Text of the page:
Our Hollow, Our Home
I’ve shared my love and appreciation of British metalcore on this site many times, most recently for the very promising THECITYISOURS. Listening to the truly excellent debut from Our Hollow, Our Home helped drive home why that is. Too often modern metalcore groups are too caught up in either being brutal or slick and melodic that their sound feels uneven. For as much flack as the style gets (often rightly so), quality metalcore brings the mosh and the hooks, and features members who can actually play their instruments. Hartsick is the Gospel preaching the Good News of Top-Tier Metalcore, and it showcases a young band who understand how to balance out different sides of their chosen style. Our Hollow, Our Home are really a jack of all trades: these breakdowns are tidal waves; the choruses beg are wonderfully anthemic, and there are a whole boatload of memorable musical moments strewn throughout the record.
The group’s take on metalcore is distinctly modern, recalling Architects, Bury Tomorrow, and The Amity Affliction (and by extension the stadium-sized splendor of Atreyu and Killswitch Engage). It’s a love letter to the effectiveness of the style at its peak, and, somehow, this young English group have produced something that isn’t far off from their influences’ best works. Songs like the title track, “Feast for the Crows”, and “Fox Blood” emphasize the band’s strengths: dual-guitar harmonies; a thrash-y, pedal-to-the-metal pace, and the kind of hooks that bring the songs to another level. Sure, not all breakdowns are created equal on Hartsick, and it’s fair to say the songwriting can feel a bit too neck-snapping for its own good (riffs or hooks don’t always stay as long as they should for maximum impact), but these are expected and minor problems for a first release.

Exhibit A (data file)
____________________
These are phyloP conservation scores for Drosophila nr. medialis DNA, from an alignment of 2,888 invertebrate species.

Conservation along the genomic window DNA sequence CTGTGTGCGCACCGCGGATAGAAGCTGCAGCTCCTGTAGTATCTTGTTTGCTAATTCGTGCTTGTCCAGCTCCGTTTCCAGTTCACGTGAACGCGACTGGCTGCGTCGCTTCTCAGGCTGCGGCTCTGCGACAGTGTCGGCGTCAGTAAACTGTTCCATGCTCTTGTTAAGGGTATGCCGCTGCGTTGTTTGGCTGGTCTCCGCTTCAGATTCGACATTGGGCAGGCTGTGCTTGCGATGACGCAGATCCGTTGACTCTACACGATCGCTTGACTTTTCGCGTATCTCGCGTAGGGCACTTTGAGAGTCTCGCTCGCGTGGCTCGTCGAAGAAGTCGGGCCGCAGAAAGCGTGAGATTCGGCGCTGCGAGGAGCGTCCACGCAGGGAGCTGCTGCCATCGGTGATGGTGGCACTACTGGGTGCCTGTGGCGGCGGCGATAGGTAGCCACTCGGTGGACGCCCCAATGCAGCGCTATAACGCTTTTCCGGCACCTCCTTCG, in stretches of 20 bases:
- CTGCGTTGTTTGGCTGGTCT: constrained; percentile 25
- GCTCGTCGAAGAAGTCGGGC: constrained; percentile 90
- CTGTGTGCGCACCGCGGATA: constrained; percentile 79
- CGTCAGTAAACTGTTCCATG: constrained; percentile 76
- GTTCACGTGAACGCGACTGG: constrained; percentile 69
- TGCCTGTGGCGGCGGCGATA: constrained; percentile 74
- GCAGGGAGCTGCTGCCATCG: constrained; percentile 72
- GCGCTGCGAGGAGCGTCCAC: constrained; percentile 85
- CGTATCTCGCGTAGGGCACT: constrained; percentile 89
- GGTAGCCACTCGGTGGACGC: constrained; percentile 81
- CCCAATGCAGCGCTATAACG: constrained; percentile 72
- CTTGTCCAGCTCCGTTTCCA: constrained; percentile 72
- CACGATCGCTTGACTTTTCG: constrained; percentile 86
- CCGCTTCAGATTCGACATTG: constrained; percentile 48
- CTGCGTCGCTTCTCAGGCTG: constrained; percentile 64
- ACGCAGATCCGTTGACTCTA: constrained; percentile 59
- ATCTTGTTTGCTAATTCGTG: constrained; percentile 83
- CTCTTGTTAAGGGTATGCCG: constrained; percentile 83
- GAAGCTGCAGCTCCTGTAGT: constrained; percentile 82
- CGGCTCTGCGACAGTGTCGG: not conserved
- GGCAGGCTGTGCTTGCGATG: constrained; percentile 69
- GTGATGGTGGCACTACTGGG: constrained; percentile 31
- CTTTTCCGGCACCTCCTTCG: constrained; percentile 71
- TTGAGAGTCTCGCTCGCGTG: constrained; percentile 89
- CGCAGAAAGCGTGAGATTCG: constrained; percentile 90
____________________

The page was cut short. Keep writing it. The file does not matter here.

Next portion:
So yeah, this is an incredible debut release, but it hints at future greatness. Our Hollow, Our Home don’t have a totally unique sound, but their mix of influences creates something so compelling that playing “spot the influence” isn’t a worthwhile exercise. Metalcore debuts aren’t the stuff of “Best Of” lists usually, but Hartsick has the quality to keep the listener constantly engaged and entertained, and it’s pretty great.